|Turing 1952, Fig 3.|
|Graphic edited from paper.|
|Young 1984, Fig 1.|
|Young 1984, Fig 2 (left) & Fig 3 (right).|
I came across Young's model sometime while I was in high-school, roughly a decade after his paper was published. I was already playing with more conventional cellular automata using software I had written, so I added a module to play around with Young's model.
One of the random interactions I simulated resulted in animated, mobile spots that would wander around the screen and occasionally replicate. Apparently, it doesn't take a very complicated system to start gaining some life-like features. Unfortunately, I hadn't written the program to display the random settings it had chosen. There was no way for me to save them. (I've since then rewritten the code to save any random settings. I will find those amoeba again!)
When I started graduate school, I had to set aside my explorations into theoretical biology like this. I'm now done with graduate school and find myself with sufficient free time to post to this blog, so I know I'll find the time to continue exploring the simulation of biological patterns.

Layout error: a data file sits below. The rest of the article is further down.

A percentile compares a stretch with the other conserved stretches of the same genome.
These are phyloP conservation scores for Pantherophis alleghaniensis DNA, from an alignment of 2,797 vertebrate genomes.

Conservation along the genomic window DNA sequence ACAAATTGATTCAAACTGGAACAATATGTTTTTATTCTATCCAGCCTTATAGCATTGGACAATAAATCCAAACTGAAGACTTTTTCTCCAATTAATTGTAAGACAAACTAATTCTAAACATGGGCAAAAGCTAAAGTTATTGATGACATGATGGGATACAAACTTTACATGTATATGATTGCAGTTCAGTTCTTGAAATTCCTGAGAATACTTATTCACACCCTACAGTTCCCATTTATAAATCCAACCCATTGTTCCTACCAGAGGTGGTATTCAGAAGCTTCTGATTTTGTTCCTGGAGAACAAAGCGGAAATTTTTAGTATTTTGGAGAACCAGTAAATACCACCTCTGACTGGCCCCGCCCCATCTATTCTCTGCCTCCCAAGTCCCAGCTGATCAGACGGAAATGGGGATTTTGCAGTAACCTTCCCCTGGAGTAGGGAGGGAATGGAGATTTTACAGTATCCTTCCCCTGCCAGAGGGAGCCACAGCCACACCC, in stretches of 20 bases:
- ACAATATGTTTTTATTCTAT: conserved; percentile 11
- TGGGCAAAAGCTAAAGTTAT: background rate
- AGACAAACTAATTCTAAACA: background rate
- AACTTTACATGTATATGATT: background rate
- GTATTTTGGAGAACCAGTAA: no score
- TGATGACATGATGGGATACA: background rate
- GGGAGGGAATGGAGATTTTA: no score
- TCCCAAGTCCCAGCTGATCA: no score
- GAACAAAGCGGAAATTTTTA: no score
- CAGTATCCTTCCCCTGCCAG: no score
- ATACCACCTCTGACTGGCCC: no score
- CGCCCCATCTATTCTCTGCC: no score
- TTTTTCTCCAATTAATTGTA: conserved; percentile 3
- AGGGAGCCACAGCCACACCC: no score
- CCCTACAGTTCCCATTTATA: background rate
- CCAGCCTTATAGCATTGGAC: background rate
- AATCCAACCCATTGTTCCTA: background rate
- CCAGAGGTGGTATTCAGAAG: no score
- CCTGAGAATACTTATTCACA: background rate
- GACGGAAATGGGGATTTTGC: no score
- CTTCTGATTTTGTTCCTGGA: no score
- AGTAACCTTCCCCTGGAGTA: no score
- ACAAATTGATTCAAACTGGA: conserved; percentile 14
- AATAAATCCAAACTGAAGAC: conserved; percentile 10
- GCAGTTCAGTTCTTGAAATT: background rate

Given the wide range of patterns seen in biology, I strongly suspect there are a great many more interesting results to be found exploring combinations of the simplified activator/inhibitor system described by Young's model.
- Turing, A. M. (1952). The Chemical Basis of Morphogenesis. Philosophical Transactions of the Royal Society of London. Series B, Biological Sciences, Vol 237, No. 640. p37-72.
- Young, D. A. (1984). A local activator-inhibitor model of vertebrate skin patterns. Mathematical Biosciences,72, 51–58.
- Wired article
- Graphic source:
- My images in a Flickr album
- Cellular automata